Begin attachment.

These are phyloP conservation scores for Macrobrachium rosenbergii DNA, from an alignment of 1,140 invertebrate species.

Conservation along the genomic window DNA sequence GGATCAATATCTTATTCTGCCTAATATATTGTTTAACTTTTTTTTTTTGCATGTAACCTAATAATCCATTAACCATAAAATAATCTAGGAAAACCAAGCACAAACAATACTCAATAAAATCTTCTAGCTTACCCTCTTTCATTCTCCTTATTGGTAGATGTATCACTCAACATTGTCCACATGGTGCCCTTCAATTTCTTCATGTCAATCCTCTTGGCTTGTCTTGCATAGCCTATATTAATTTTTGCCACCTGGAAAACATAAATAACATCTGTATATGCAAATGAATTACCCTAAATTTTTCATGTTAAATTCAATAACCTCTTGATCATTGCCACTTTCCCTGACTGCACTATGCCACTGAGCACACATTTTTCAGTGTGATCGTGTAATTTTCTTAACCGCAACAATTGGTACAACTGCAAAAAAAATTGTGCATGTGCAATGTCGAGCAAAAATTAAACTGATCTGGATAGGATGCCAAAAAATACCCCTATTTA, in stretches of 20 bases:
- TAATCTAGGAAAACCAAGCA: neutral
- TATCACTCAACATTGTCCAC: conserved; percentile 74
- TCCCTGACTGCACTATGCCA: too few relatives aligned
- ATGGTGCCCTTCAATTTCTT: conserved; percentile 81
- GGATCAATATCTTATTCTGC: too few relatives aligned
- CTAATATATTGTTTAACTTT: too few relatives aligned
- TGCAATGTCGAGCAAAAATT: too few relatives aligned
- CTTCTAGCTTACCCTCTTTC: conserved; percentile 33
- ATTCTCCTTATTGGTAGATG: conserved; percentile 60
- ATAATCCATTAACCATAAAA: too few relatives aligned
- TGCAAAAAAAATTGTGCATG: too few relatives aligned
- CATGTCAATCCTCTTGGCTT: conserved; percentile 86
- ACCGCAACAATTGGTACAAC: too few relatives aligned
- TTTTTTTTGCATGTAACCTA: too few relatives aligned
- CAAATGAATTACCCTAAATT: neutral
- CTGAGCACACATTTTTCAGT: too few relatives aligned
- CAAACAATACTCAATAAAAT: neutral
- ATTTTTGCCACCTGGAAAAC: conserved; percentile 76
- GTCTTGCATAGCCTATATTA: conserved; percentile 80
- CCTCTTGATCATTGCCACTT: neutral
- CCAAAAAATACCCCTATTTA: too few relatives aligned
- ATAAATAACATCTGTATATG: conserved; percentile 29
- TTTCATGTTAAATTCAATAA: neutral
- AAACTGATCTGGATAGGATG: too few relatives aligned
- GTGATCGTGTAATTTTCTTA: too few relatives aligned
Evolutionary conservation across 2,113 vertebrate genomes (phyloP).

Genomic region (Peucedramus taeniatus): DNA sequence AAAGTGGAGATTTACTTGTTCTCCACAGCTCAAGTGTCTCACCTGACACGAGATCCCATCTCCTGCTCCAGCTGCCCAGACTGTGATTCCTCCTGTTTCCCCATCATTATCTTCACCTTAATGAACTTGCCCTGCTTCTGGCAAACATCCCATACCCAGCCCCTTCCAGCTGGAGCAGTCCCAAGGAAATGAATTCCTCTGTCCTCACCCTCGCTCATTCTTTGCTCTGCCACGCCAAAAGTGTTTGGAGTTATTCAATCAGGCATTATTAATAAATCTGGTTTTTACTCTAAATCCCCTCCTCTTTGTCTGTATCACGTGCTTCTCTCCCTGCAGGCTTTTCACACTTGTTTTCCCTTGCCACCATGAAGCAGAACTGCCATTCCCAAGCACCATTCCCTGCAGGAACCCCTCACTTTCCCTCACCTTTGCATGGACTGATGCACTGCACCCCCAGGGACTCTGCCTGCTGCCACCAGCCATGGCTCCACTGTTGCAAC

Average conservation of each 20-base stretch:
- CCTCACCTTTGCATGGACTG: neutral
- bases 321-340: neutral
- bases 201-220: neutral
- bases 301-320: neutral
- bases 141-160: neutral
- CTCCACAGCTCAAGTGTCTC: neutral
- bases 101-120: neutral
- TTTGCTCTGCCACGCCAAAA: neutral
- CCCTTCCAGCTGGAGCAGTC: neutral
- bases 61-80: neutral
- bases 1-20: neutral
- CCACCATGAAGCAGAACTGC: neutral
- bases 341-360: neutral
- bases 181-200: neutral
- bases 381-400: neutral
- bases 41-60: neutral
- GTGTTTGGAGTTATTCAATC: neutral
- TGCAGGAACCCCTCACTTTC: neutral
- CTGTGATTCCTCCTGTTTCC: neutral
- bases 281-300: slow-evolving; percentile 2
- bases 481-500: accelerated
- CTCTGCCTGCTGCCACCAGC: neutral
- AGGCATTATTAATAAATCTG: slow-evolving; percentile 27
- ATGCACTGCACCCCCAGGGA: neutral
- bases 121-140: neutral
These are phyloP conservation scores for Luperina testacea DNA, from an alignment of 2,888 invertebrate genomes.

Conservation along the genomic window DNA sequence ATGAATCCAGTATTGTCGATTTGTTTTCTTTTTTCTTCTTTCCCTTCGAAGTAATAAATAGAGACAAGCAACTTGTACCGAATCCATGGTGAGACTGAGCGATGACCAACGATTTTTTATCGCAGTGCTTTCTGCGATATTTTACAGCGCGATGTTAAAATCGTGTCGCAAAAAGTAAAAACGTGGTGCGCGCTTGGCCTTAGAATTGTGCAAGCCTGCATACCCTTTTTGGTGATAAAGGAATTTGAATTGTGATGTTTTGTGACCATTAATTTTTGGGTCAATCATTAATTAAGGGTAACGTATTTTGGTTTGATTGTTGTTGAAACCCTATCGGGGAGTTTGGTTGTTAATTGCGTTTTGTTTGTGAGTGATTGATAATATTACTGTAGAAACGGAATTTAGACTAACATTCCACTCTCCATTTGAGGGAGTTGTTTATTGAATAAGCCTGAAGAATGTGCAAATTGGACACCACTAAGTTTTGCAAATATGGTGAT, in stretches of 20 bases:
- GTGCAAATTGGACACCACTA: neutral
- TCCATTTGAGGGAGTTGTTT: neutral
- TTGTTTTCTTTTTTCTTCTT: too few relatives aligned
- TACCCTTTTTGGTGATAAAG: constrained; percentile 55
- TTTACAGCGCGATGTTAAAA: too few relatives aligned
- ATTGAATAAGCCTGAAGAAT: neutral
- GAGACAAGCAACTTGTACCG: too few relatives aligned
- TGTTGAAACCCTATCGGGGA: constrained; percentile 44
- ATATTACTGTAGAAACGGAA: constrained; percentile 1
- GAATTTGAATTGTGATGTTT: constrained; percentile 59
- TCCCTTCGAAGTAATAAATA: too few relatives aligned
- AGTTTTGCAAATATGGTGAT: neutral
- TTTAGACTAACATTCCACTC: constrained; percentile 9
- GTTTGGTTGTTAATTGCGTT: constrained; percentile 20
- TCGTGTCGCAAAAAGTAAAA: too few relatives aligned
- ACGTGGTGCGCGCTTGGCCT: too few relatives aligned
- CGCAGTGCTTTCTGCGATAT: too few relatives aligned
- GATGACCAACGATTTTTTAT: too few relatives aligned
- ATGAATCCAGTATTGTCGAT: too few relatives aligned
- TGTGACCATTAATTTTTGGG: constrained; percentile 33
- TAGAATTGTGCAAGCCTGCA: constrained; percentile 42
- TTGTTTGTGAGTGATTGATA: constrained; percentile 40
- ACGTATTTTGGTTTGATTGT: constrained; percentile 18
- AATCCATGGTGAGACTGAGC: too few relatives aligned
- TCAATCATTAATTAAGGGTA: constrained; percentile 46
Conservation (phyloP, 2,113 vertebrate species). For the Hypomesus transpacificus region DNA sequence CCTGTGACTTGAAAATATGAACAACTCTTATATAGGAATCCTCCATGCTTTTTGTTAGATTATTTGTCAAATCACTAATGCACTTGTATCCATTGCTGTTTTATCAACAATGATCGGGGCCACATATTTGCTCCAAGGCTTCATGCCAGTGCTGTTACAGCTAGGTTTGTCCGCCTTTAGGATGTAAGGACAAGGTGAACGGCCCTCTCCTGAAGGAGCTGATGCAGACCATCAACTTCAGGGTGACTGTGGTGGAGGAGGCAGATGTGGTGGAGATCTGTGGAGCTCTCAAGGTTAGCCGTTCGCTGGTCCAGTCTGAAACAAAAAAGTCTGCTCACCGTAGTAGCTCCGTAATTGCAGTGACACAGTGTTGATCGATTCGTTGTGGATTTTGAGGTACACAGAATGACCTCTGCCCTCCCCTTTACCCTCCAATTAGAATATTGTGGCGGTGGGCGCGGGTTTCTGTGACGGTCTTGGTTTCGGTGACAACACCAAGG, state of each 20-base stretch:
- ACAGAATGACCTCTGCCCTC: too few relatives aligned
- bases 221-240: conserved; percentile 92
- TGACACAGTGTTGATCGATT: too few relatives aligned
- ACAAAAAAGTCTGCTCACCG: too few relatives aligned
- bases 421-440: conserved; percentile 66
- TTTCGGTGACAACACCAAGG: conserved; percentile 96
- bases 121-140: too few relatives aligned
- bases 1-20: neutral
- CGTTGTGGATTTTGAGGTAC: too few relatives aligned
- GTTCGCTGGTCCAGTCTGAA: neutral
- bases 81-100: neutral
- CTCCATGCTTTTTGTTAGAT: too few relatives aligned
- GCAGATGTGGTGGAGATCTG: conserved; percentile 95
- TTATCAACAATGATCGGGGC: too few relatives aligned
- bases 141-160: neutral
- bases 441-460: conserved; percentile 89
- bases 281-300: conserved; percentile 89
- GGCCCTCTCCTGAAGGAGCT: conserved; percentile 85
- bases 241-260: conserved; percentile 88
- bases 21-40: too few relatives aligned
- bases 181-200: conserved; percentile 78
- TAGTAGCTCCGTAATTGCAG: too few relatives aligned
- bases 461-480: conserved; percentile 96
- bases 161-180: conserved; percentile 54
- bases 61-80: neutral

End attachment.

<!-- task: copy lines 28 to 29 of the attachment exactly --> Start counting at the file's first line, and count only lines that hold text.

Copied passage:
Evolutionary conservation across 2,113 vertebrate genomes (phyloP).

Genomic region (Peucedramus taeniatus): DNA sequence AAAGTGGAGATTTACTTGTTCTCCACAGCTCAAGTGTCTCACCTGACACGAGATCCCATCTCCTGCTCCAGCTGCCCAGACTGTGATTCCTCCTGTTTCCCCATCATTATCTTCACCTTAATGAACTTGCCCTGCTTCTGGCAAACATCCCATACCCAGCCCCTTCCAGCTGGAGCAGTCCCAAGGAAATGAATTCCTCTGTCCTCACCCTCGCTCATTCTTTGCTCTGCCACGCCAAAAGTGTTTGGAGTTATTCAATCAGGCATTATTAATAAATCTGGTTTTTACTCTAAATCCCCTCCTCTTTGTCTGTATCACGTGCTTCTCTCCCTGCAGGCTTTTCACACTTGTTTTCCCTTGCCACCATGAAGCAGAACTGCCATTCCCAAGCACCATTCCCTGCAGGAACCCCTCACTTTCCCTCACCTTTGCATGGACTGATGCACTGCACCCCCAGGGACTCTGCCTGCTGCCACCAGCCATGGCTCCACTGTTGCAAC